It was during this first of my three stints on staff at the MT that I witnessed how you get more once you have a little something. I'd never made more than five or six thousand dollars a year, but the MT paid me the princely sum of $9,800 (although there were weeks when I was asked if I could wait a few days before I cashed my paycheck). I had a little more money than I'd ever had before, but my position in the media really gave me entry into a new world. One spring, the management at a hotel in Troy had a party and invited people in the media that had done things for them. Since I had listed bands playing there, I was invited. It was outdoors around their pool. There were several tables laden with food and drink. At one table a server sliced pieces of prime rib for guests. As we mingled inside the fenced-in area I remember thinking that I could afford to feed myself, but here I was being wined and dined. At the same time I realized that a hungry, homeless person who was in real need of a meal could never get close to this free repast. It made me realize that the more you have, the more you get.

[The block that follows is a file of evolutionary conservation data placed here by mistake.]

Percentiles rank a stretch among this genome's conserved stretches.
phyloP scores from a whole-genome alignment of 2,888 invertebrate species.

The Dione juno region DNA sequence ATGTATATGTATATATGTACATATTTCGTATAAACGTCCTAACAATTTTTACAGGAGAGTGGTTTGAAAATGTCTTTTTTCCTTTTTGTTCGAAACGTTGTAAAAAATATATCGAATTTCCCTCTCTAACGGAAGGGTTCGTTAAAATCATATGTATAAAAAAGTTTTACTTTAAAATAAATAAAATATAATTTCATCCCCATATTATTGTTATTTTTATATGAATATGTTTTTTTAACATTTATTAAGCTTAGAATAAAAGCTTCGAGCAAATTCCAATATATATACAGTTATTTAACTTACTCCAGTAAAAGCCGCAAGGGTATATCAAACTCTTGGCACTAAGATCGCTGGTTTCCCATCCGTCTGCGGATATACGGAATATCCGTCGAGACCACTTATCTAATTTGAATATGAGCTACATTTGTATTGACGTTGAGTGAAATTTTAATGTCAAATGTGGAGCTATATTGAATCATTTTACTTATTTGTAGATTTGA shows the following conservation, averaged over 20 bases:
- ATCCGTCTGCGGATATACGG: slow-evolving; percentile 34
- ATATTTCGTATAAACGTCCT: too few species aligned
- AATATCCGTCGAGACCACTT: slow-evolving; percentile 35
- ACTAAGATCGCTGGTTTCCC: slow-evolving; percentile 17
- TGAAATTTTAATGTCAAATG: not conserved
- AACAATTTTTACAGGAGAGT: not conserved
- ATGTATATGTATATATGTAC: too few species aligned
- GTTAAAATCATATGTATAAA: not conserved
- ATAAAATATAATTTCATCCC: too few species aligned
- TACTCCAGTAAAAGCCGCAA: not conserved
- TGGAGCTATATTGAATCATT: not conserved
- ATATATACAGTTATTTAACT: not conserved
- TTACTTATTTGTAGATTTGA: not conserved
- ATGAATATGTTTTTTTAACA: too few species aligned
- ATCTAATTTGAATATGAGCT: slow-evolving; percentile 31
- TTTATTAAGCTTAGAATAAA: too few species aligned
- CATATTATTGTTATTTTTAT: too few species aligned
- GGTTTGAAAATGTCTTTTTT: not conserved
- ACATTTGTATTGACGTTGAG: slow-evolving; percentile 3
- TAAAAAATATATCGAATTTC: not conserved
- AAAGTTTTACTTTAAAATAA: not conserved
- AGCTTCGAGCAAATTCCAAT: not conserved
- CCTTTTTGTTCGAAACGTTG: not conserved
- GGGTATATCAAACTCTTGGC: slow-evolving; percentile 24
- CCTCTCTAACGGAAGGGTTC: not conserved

My second big lesson came right before my second stint at the MT. I had resigned in 1987 after getting a creative artist's grant from the Michigan Council of the Arts. In 1989, the paper expanded its editorial department to include an arts editor. Arts editor at the MT was my dream job. I applied for the position but didn't get it. A few weeks later the managing editor position became open. I figured if they didn't want me to be their arts editor, they wouldn't want me as their managing editor, which I viewed as a step up. So I didn't apply. Right around then I was invited to a MT anniversary party. While there, I spotted publisher Ron Williams across the room. I was pissed off about the arts editor job and headed across the room to cuss him out. As I walked over, something in the back of my head said, "Don't do that." As I got to Ron I just shook his hand and congratulated him on the anniversary of his paper. A few days later Ron called me up and offered me the job as managing editor. The lesson was don't burn your bridges; you don't know when you'll need to cross them again.